Solo or small practices remain entrepreneurial and appear to have their technology solutions in order, especially when it comes to using electronic tools for insurance claims to keep revenues flowing. Solo practices, like DSOs, understand the benefits of moving to secure, electronic solutions for claims submission and claims attachments. For example, the FastAttach electronic claims attachment solution is popular with small and solo practices as well as with DSOs.

Feedback from the solo practices, as reflected in a recent internal survey conducted by NEA Powered by Vyne, identify top-of-mind items for these small practices. Issues with insurance (primarily reimbursements and terms), staff inefficiencies, and patient volume are among the most pressing. If solo practices are able to add more patients, they may not be equipped to handle the additional volume, and therefore, might be forced to invest in growth, which isn’t necessarily a bad problem. Dentistry is not the "Field of Dreams," and just because a practice is built doesn’t mean the patients will come.

It’s a team effort, regardless of your team’s size
From the time a patient schedules an appointment, arrives at the office, checks in for his or her visit, sits in the waiting area, waits in the exam room, is treated by the dentist, checks out and pays, and leaves, only the patient knows whether the entire process was efficient or not. Patient experience is critical in dentistry. If the patients of a dental practice are not happy with the entire process, they may not come back. Providing high-quality care and excellent customer service prevents revenue loss and leads to lasting patient loyalty. For this to happen, practices must establish clear expectations for each employee and process. DSOs typically have strict policy and procedure guidelines since they are structured more like a corporate entity than a solo practice may be.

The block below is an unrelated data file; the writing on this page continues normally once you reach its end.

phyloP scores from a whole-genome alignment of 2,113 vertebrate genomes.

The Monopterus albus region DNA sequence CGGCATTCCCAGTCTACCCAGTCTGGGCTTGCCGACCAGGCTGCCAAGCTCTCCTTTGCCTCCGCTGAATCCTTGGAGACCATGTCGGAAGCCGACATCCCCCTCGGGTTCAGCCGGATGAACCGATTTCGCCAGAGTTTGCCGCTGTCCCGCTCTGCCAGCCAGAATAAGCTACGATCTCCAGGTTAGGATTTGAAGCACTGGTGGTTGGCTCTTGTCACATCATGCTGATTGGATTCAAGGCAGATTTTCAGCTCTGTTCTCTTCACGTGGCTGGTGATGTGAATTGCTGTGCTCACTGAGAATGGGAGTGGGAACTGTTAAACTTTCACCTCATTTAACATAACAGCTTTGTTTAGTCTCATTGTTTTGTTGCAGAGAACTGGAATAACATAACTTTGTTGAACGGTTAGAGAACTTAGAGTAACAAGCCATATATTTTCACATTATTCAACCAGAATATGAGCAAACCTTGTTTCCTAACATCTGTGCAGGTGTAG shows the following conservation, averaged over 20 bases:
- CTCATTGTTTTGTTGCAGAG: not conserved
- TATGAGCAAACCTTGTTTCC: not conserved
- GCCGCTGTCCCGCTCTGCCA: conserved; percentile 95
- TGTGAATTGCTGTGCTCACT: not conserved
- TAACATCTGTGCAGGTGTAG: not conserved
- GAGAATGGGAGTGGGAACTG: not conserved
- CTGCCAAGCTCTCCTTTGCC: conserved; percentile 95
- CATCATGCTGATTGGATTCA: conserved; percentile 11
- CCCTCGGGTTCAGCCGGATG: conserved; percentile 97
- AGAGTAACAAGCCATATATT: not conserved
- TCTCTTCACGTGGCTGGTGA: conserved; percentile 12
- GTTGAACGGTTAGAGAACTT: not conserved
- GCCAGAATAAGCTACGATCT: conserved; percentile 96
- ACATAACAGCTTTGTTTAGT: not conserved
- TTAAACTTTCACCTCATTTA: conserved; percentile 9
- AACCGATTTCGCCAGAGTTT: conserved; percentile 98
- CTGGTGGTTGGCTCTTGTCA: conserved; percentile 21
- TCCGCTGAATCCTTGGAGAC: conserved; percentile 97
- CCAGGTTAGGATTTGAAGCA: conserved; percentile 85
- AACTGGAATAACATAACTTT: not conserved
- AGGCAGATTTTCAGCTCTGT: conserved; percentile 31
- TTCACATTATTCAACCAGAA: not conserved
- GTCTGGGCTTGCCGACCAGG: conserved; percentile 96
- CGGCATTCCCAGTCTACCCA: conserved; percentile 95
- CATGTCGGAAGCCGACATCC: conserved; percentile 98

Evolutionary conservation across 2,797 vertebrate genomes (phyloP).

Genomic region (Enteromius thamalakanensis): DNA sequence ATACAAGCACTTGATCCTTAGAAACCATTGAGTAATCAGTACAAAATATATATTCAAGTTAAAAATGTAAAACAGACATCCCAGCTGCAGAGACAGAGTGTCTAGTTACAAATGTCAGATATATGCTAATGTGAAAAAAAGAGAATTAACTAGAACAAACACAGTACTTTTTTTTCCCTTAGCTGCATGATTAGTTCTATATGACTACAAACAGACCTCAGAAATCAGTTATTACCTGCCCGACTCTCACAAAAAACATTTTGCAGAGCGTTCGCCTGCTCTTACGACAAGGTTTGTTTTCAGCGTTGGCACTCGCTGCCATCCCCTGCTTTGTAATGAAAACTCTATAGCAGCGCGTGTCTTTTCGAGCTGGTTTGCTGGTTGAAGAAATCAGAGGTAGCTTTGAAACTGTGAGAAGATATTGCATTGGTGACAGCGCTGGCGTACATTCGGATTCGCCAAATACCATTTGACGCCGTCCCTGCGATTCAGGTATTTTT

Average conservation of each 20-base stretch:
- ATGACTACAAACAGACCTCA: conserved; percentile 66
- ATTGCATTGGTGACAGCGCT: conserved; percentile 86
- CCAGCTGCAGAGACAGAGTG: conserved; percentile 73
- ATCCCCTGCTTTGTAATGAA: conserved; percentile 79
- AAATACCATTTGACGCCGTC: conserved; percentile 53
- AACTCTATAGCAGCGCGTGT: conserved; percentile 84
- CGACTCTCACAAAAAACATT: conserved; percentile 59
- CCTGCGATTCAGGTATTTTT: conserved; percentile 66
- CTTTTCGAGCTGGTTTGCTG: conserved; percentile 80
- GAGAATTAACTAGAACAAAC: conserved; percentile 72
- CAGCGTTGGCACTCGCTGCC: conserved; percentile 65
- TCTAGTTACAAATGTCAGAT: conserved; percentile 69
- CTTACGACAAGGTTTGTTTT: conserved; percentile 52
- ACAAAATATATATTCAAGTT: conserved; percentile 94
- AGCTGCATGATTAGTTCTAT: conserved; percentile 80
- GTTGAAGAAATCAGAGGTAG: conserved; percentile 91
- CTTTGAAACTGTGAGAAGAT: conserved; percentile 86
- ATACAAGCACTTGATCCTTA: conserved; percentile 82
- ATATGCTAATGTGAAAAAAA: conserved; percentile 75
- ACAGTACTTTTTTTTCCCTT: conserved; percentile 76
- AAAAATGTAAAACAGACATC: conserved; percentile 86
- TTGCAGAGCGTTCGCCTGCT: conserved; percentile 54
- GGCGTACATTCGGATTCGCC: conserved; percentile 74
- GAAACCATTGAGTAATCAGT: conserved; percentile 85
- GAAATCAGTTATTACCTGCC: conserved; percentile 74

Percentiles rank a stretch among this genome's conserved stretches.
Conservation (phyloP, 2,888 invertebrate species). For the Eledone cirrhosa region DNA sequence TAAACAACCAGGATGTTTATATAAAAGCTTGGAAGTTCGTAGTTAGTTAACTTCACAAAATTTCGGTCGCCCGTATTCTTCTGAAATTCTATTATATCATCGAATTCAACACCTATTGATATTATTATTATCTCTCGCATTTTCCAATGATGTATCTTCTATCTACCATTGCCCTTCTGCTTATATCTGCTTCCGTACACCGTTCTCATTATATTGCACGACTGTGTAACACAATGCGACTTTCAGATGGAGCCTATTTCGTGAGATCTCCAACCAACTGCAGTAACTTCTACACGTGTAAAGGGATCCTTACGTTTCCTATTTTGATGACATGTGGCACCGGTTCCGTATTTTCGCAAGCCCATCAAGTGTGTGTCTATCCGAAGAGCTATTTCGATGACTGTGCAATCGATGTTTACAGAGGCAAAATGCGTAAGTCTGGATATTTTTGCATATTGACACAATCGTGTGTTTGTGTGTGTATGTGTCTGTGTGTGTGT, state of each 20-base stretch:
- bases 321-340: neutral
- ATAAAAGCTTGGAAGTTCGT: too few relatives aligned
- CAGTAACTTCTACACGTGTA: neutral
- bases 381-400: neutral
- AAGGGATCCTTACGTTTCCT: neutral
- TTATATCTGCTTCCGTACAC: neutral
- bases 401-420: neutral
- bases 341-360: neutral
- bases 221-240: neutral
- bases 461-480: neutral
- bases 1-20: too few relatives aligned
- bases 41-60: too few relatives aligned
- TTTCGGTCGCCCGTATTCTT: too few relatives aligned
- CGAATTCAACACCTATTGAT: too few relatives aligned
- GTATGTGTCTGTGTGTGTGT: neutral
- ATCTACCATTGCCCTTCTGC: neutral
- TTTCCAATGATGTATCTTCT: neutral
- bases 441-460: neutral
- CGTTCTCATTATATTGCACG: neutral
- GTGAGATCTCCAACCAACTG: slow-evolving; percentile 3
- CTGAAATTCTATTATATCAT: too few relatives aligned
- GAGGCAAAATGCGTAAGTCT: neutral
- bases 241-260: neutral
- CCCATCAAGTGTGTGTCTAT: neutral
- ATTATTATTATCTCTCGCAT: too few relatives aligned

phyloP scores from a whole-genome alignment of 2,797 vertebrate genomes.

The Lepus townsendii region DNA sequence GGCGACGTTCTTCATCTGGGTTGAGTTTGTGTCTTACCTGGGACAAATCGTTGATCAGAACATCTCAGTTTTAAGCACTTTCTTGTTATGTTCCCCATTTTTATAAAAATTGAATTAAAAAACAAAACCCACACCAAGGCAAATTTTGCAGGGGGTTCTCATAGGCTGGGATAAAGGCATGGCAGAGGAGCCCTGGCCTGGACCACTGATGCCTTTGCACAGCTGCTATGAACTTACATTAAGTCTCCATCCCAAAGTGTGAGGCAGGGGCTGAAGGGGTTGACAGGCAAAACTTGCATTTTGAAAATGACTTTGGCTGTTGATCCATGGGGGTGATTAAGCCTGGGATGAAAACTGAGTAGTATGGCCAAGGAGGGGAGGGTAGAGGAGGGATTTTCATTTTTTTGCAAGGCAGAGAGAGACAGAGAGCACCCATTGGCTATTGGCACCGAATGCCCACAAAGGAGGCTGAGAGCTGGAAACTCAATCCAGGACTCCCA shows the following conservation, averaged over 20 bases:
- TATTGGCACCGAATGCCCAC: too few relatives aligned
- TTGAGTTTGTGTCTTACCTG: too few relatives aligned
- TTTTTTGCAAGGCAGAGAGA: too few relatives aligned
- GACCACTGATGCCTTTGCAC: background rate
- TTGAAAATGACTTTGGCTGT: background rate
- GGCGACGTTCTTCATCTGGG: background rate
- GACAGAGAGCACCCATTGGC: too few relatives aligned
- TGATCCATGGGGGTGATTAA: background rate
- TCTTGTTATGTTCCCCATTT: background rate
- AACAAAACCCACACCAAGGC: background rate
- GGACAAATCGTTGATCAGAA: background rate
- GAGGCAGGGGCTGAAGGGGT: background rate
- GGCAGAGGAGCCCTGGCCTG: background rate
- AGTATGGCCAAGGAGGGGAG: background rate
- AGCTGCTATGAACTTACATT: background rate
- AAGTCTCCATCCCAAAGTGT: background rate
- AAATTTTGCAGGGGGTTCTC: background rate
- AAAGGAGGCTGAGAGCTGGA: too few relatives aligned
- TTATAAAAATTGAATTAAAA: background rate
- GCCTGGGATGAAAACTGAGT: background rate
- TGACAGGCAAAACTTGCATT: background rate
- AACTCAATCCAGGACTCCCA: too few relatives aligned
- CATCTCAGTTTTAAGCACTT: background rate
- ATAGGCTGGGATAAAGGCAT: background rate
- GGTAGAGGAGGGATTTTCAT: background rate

Remember, too, that each person has a job. If each job is not done correctly, patients are not served well and the practice’s financial performance is compromised. Employees need to receive feedback on a regular basis, whether it’s telling them they're doing a great job or whether it’s constructive criticism.

Workflow and productivity also are essential to the success of a dental office. A streamlined workflow improves employee productivity. Having a detailed and well-developed policy and procedure manual that is readily accessible can greatly strengthen the entire team. The policies should include a continuing education program to make sure all employees are kept up-to-date on office policies, compliance, and job specific requirements.

Negotiating with payers
Regarding fee positioning, corporate dental organizations understand the importance of sound management. According to Dental Economics, dental corporations are methodical in their fee positioning. “They set an affordable fee for the public, setting that fee just a little higher than the majority of dentists in the area. Second, they negotiate with PPOs and are often able to arrange a higher fee than the practice down the street (who may not bother to or know they could negotiate).”(1)